Friday 24 November 2017

'Pay cut for time off' proposal to end secondary schools dispute

Ruairi Quinn: hopes a resolution is not far off
Ruairi Quinn: hopes a resolution is not far off
Katherine Donnelly

Katherine Donnelly

AN END is finally in sight to the dispute that has disrupted life in two-thirds of second-level schools for more than a month.

A draft agreement emerged after talks between the Association of Secondary Teachers Ireland (ASTI) and Department of Education officials.

Proposals aimed at resolving the row include a key new provision allowing teachers to opt out of supervision and substitution work in exchange for a pay cut.

It also includes new commitments in relation to the employment conditions of part-time and temporary teachers, reform of the Junior Cycle, middle-management posts, and the use of 33 extra working hours a year conceded under the previous Croke Park Agreement.

The ASTI executive meets on Saturday to decide whether to put the deal to a ballot, and if so, whether to make any recommendation as to how members should vote.

However, the union's powerful standing committee yesterday recommended that the union's 17,000 members vote on the new package.

If Saturday's meeting supports a vote, it will also have to decide whether the current industrial action should be called off while the ballot takes place.

The ASTI is the only union not to have signed up to the Haddington Road Agreement. Since October 2 its members have engaged in industrial action, including a ban on meetings outside school hours.


This move has forced the cancellation of a number of school events, including parent-teacher meetings. It has even meant some schools had to close in order to allow them to proceed.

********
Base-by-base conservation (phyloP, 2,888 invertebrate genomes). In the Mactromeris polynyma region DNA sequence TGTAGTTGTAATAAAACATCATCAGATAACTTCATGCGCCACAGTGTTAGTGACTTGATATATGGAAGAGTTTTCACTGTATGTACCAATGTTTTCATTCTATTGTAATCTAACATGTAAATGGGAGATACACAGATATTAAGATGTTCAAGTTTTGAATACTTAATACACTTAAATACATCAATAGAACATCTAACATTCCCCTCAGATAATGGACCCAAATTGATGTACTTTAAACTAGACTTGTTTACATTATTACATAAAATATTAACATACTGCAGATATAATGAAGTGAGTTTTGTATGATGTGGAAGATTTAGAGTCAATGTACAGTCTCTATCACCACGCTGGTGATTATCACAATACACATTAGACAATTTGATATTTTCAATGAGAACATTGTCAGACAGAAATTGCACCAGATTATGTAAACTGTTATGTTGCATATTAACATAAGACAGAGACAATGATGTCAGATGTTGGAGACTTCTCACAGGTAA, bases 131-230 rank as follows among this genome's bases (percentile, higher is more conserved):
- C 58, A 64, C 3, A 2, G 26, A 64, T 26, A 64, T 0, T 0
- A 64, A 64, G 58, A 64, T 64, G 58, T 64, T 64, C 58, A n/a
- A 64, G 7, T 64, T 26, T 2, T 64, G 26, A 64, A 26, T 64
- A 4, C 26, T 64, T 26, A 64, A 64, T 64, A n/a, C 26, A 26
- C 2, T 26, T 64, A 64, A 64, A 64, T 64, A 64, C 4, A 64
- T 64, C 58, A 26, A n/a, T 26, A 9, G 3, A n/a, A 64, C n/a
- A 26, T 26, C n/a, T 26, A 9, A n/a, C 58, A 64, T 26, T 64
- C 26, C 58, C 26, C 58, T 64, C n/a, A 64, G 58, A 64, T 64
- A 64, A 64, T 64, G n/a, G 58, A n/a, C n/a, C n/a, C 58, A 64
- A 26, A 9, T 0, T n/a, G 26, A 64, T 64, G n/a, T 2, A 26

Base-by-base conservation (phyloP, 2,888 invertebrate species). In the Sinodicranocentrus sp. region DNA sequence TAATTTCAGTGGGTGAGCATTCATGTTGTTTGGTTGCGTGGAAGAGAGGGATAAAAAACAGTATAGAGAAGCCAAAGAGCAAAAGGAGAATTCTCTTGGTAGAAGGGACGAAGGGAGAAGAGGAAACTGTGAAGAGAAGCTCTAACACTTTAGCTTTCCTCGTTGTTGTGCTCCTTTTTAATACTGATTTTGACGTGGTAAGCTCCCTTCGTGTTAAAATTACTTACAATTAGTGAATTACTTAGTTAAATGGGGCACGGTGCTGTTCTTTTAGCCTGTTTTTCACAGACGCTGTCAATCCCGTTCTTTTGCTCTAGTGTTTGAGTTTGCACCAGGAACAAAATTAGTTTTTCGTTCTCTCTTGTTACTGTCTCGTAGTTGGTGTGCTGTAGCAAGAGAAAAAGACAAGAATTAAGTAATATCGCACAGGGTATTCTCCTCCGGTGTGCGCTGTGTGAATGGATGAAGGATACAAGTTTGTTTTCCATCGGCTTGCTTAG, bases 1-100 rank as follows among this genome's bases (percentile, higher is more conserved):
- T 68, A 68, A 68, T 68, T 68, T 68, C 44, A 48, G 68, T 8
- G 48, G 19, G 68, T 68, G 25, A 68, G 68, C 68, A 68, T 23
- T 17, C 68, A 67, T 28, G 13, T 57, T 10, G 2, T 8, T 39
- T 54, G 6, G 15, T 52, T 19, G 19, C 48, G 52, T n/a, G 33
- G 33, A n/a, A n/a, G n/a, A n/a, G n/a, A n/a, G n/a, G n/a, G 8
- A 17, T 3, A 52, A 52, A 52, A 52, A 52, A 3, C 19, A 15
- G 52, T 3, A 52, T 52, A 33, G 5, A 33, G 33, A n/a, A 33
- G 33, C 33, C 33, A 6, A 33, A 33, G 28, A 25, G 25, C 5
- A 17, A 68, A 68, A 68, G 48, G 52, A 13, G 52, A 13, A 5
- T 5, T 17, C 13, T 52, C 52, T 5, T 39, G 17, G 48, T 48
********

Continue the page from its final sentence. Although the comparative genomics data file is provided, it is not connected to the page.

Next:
National Parents Council Post Primary president Don Myers welcomed the new proposals.

Mr Myers said the proposals were a "step in the right direction" and he hoped that there would be no further disruption to schools.

Education Minister Ruairi Quinn also said he hoped that they would bring about a resolution.

The proposals cover the range of issues raised by the ASTI as it rejected the Haddington Road Agreement on pay cuts and productivity in the public service. Changes and clarifications agreed with the ASTI will also be extended to the other teachers' unions, the Teachers' Union of Ireland and the Irish National Teachers' Organisation, where relevant.


In a key change to Haddington Road, teachers who were not doing supervision and substitution work in 2012/13 may continue to opt out.

However, those who make that choice face a pay cut of up to €1,769, equivalent to the allowance paid for those duties.

The draft agreement also includes a new commitment in relation to continuing to fill middle-management posts in schools where vacancies fall below a certain level.

A review on the use of the extra 33 working hours a year conceded by teachers under the Croke Park deal will start early in 2014.

This follows concerns expressed by teachers that the extra hours were not always put to the best use.

The talks with the ASTI also firmed up the promise of a review on the thorny issue of casualisation among young teachers.

An expert group to review the problem will be established in January, while new arrangements for a panel for fixed-term and part-time teachers to fill vacancies that arise, will be introduced next September.

The department has also agreed to set up a working party on Junior Cert examinations reform, which has been the source of significant concern among teachers.

Irish Independent

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